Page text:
Froglife hopes to prevent toads risking death by crossing busy roads
How did the conservationists stop the toad from crossing the road? By building it a pond.
Froglife, the Peterborough wildlife charity which specialises in amphibians and reptiles, wants to hear from anyone living near a common toad crossing.
Its plan is to establish new ponds near the toads' crossings, to help build up populations and reduce road casualties.
"People are running them over in their thousands," explained Froglife's Sam Taylor.
So the charity has come up with the idea of building ponds near the toads' traditional breeding grounds, in a bid to lure them away from busy roads.
"We are looking for places to help the common toad," Sam explained. "They are very faithful little animals, so they will always go back to the pond they were born in to breed.
"When it hits spring, they go to these ponds in their thousands. If there's a road in the way that can cause problems, because they tend to move at night, and they're not the biggest of animals and people are running them over."
At the moment Froglife has hundreds of volunteers around Britain who carry toads across the roads in buckets during the breeding season. In 2010, they rescued over 60,000 toads.
It is hoped that the toads will be lured to the new Bufo Buffer Ponds
In 2007, the common toad was added to the Government's Biodiversity Action Plan (UK BAP) watchlist.
The common toad is also known as the Bufo bufo toad, and the warty little creature is the most widespread amphibian in Britain.
They congregate around ponds during the spring but then prefer to wander far away from the water once they have finished their propagating duties.
While common toad numbers are in decline around the country, in one area of Cambridge they are so prolific the city council is spending £2,500 installing dropped curbs to help them cross to their breeding grounds.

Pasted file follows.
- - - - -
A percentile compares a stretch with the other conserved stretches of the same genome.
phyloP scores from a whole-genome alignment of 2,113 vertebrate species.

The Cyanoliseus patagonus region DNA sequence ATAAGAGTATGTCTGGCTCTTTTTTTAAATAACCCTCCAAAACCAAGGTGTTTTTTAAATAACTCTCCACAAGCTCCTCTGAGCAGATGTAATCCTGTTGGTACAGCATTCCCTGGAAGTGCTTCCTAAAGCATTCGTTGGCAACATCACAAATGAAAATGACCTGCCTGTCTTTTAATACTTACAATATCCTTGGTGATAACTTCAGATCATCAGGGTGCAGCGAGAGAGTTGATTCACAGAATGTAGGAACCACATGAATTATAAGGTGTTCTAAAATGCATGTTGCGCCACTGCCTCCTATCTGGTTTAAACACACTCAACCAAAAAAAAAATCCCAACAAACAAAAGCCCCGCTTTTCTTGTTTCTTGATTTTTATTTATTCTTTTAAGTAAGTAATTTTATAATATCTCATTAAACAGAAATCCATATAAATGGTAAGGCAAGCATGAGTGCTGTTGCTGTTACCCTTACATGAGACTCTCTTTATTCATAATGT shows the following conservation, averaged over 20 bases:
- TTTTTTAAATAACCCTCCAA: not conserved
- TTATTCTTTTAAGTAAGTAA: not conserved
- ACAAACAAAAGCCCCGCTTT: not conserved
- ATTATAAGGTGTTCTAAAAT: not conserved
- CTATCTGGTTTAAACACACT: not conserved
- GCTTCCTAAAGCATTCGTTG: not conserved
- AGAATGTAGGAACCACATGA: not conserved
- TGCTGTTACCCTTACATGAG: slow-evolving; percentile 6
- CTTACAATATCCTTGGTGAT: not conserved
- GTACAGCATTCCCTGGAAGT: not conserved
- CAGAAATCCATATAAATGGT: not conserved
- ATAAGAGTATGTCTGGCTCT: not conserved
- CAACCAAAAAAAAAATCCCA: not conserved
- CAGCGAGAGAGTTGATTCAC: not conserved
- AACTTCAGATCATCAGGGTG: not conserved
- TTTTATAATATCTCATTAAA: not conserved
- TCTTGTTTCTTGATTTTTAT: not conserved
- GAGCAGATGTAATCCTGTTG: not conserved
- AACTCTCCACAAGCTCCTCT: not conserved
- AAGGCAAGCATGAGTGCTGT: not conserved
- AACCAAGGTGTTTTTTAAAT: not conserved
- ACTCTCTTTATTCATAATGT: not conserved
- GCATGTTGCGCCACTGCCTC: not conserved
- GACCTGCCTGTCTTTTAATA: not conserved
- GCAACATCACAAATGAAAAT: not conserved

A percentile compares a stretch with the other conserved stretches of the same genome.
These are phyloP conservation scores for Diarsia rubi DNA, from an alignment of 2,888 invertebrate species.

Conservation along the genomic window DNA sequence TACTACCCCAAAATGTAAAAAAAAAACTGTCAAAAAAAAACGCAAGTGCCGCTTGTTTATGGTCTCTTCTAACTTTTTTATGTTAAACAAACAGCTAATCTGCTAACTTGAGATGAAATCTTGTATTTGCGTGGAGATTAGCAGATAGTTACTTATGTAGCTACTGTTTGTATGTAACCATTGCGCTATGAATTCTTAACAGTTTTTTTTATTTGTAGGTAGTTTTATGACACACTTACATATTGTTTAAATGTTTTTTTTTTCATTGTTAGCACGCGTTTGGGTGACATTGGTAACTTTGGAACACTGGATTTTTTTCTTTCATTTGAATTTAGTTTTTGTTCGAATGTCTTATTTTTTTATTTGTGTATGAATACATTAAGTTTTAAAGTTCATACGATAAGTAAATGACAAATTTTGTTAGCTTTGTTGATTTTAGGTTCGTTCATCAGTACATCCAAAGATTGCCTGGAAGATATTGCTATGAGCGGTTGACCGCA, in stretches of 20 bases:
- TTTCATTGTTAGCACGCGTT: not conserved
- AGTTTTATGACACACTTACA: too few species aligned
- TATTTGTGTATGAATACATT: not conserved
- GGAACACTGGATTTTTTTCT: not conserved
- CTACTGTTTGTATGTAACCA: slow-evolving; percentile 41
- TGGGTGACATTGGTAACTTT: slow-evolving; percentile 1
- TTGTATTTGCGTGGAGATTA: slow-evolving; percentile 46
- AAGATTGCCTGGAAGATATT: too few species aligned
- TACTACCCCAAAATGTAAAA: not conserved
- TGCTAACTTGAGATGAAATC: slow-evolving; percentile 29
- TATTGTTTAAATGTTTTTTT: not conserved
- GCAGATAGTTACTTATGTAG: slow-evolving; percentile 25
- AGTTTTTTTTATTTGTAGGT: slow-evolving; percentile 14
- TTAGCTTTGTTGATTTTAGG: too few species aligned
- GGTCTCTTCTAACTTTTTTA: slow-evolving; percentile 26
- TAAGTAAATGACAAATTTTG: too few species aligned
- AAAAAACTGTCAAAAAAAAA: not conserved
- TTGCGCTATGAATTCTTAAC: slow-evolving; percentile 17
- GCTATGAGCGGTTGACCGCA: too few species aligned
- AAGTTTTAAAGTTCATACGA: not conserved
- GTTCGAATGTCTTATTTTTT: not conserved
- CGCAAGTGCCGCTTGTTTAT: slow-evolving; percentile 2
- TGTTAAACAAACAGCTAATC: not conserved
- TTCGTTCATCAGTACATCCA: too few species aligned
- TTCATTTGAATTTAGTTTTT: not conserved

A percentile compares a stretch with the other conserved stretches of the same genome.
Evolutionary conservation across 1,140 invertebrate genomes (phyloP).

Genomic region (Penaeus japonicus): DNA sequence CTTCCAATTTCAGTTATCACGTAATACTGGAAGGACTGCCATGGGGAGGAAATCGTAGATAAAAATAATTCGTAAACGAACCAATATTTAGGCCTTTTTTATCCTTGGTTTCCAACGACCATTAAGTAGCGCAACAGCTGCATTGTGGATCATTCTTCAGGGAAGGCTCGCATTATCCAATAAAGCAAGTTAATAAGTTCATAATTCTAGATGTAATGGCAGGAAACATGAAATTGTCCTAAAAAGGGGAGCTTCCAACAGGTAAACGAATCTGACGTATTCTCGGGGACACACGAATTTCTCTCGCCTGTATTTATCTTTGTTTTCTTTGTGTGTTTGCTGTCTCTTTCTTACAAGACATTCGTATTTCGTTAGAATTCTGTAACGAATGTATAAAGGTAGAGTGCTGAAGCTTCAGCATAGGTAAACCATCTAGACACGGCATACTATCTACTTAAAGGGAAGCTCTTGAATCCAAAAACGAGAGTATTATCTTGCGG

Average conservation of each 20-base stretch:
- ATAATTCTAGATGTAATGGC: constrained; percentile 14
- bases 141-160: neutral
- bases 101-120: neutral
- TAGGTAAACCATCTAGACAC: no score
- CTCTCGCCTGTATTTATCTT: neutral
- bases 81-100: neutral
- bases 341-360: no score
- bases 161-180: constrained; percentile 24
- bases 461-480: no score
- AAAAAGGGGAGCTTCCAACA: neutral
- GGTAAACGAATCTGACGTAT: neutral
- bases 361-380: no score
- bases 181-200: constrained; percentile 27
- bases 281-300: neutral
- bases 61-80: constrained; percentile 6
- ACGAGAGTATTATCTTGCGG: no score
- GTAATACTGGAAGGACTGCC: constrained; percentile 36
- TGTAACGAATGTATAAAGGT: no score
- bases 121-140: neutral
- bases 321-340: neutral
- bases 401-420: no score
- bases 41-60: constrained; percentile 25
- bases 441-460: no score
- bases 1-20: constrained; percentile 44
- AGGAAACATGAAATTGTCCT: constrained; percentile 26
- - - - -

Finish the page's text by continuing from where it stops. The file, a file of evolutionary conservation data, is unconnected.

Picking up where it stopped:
Burnside Allotments are situated off Perne Road, near the city's chalkpit lakes, and are a popular location for the toads.
Keith Jordan is one of the allotment holders and a wildlife enthusiast. He believes the toad population has probably been in this part of Cambridge for about a century.
As a keen vegetable grower, he also finds them useful.
"For organic gardeners they consume hundreds of thousands of insects, worms, small slugs, and ants. They do perform a really good organic control method on the allotments."
The Peterborough-based national charity Froglife hopes its pond-building plan will help halt the general decline in common toads across Britain.
It is trialling the Bufo Buffer Ponds in the East of England.
Sam Taylor said: "We're really looking for sites so, when they get to that point when they're looking for their breeding ponds, they might find a new one on the way and not have to cross the road."
Landowners interested in having a toad-friendly pond built on their property need to be within one kilometre of a toad crossing.
For more information, visit Froglife's website:
Froglife's Bufo Buffer Ponds